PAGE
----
That's what planted the seed in my head a few months ago. At the time, it really struck a chord with me. At the time, my days went something like this: get up in the morning, sit to eat breakfast, drive my car to work and sit at a desk from 9:30 am - 5:30 pm, at which time I would sit in my car and drive home, sit down to eat supper, and spend the rest of the evening sitting on the couch or on my computer. I started noticing that I felt stiff, lazy, and groggy (especially in the afternoons), so I started taking standing lunch breaks. I needed to give my butt a break!
We moved out east and I brought my sitting desk with me. A couple of weeks into working from home every day, all that sitting was once again getting to me. Then one day, this article popped up in my reader: My Standing Desk Experiment | Zen Habits. That was it. I decided that if I'm going to be working from home and spending all my time sitting at a desk in front of a computer, I have to change. Even if I would have said, "I'm going to go exercise gung ho every day after work!" it wouldn't have made a big enough change.
Enter standing desk.
The day I read the My Standing Desk Experiment article, I hacked together something that sort of resembled a standing desk:
That's a plastic storage bin turned upside-down, and my monitor moved up to the top shelf. The plastic bin raised my laptop keyboard and mouse up to almost the right height for standing. But this janky piece of crap was not very sturdy and not a long-term solution. But I tried it out for a day or two, and decided that Yes, I'm going to invest in a real standing desk. I found several IKEA Hacker posts that inspired me to build my own using parts from IKEA.
Here's how I did it:
We got the
Then screwed on 4
Then we attached an
And that's it! Pretty simple. Total cost for this desk was about $160. That seems kind of high, but considering the last desk I bought was about $120, this one is comparable. (On a positive note, I was able to sell my old desk on Craigslist to help offset the cost of this new one!) The most expensive components were the legs, at $30 each. But these legs ARE adjustable, meaning that if I ever were to change my mind about standing at my computer all day, I have the option of lowering the whole desk back down to a seated level.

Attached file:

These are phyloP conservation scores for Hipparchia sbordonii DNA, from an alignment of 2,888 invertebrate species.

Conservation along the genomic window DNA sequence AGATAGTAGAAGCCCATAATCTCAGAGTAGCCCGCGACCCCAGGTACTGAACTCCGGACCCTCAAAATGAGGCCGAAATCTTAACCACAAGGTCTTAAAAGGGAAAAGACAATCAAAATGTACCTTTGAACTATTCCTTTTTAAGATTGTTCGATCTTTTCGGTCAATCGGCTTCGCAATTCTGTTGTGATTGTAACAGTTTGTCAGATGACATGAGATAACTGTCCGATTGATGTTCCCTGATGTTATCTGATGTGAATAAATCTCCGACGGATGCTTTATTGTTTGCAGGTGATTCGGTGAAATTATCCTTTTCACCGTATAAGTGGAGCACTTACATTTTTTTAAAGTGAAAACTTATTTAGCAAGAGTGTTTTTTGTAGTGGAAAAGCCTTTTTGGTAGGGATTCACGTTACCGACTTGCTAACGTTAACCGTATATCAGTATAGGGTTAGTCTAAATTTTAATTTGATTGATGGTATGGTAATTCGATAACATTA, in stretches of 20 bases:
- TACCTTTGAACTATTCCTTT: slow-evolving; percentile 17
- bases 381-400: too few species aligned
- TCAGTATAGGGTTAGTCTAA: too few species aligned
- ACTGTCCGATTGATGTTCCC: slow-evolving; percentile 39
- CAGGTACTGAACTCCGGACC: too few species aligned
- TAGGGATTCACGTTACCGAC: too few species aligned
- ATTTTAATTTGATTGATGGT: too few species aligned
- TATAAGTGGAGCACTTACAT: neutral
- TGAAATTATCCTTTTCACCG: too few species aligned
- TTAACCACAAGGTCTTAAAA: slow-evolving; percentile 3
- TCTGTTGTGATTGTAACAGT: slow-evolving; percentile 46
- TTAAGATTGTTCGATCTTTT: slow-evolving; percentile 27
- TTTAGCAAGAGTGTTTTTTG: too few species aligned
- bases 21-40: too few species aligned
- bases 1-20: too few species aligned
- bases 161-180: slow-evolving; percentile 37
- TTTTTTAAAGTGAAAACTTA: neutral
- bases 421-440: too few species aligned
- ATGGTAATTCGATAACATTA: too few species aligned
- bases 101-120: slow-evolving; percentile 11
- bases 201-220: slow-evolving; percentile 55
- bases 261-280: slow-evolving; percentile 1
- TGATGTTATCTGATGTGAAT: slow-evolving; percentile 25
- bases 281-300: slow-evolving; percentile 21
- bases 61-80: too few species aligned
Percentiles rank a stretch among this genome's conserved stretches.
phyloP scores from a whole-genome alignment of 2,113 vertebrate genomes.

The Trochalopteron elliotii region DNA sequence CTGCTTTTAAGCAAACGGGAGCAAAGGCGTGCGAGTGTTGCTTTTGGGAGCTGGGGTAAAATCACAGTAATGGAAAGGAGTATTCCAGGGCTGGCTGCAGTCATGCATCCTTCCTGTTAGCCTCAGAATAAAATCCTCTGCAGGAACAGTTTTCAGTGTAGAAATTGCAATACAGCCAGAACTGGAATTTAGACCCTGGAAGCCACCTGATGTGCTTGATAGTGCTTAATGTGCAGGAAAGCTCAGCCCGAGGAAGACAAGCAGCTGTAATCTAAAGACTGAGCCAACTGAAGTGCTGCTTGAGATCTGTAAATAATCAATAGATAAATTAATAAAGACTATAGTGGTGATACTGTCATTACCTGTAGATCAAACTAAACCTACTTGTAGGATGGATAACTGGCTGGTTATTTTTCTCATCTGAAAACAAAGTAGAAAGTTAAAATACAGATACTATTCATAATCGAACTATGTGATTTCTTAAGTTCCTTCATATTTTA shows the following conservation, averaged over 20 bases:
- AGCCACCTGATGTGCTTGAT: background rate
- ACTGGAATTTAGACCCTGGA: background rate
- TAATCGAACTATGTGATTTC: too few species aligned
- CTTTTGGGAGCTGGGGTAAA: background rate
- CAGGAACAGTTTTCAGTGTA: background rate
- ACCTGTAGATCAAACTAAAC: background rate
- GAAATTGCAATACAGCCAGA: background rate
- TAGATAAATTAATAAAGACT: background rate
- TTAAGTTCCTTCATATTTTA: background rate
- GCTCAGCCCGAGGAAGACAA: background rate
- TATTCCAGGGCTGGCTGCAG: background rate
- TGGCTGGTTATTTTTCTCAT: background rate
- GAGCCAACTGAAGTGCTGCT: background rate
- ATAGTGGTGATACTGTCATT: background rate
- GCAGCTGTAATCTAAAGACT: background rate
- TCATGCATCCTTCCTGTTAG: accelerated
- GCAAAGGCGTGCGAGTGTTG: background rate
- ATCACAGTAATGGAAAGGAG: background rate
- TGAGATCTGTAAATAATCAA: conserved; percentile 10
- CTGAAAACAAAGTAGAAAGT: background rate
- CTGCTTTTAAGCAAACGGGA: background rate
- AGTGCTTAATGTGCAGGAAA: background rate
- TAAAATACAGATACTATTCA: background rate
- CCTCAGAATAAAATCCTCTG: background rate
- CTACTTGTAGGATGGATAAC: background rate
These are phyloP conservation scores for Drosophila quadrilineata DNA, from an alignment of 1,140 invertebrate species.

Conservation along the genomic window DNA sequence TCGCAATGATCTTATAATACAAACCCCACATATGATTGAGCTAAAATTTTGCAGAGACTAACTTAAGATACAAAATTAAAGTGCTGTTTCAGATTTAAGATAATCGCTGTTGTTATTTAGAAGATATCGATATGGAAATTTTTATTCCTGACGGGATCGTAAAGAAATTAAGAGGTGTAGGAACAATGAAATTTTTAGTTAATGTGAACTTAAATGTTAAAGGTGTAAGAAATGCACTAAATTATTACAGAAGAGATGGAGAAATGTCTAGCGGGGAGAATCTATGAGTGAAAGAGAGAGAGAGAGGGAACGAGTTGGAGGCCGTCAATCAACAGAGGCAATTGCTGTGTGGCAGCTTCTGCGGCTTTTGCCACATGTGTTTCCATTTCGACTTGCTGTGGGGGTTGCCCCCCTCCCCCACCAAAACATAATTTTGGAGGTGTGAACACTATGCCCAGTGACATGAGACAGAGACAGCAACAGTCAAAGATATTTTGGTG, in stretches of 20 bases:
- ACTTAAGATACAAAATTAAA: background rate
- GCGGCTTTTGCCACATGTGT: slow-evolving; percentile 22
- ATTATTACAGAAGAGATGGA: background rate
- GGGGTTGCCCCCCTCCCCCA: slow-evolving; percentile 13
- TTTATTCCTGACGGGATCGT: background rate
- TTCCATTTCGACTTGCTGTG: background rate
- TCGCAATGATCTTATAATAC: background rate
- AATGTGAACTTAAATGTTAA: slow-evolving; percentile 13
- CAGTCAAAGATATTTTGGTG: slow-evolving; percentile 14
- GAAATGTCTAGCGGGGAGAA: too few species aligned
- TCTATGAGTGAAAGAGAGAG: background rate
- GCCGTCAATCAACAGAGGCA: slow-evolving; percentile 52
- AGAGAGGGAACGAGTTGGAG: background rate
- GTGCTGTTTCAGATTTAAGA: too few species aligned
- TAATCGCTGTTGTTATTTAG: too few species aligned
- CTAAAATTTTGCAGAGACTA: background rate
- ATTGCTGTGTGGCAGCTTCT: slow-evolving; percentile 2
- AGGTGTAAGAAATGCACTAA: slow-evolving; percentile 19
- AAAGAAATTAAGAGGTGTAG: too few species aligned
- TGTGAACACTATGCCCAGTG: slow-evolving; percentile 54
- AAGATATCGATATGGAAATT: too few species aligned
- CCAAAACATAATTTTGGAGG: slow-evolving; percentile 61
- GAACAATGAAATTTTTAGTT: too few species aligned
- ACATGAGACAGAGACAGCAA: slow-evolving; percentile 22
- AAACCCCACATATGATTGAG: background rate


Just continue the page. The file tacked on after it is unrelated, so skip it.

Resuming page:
So how's it going? I actually don't mind standing at my desk. If I'm busy and really concentrating on something I'm working on, I don't even notice that I'm standing. And I'm back to taking seated lunch breaks! A lot of people who've tried the standing desk thing will say it helps to transfer your weight between feet, and I agree. Under my desk is a big speaker, which acts as a resting spot for one leg - I alternate between my two feet, and it definitely helps.
Besides having pretty sore feet for the first few weeks, it's been all positive. I don't feel as sluggish (that 2:30 feeling), and I've noticed that I'm more likely to walk away from my desk to grab more water, etc. When my work day is over, I'm less likely to spend my entire evening wasting time on my computer -- I've spent the whole day standing and I want to sit and rest! Overall, I would recommend a standing desk to anyone who sits all day and is willing to try it. IKEA offers an array of desk parts that could easily translate into a standing desk. If you've even considered it, I'd say do it!
This project was published on the IKEA Hackers blog: Simple and Reversible Standing Desk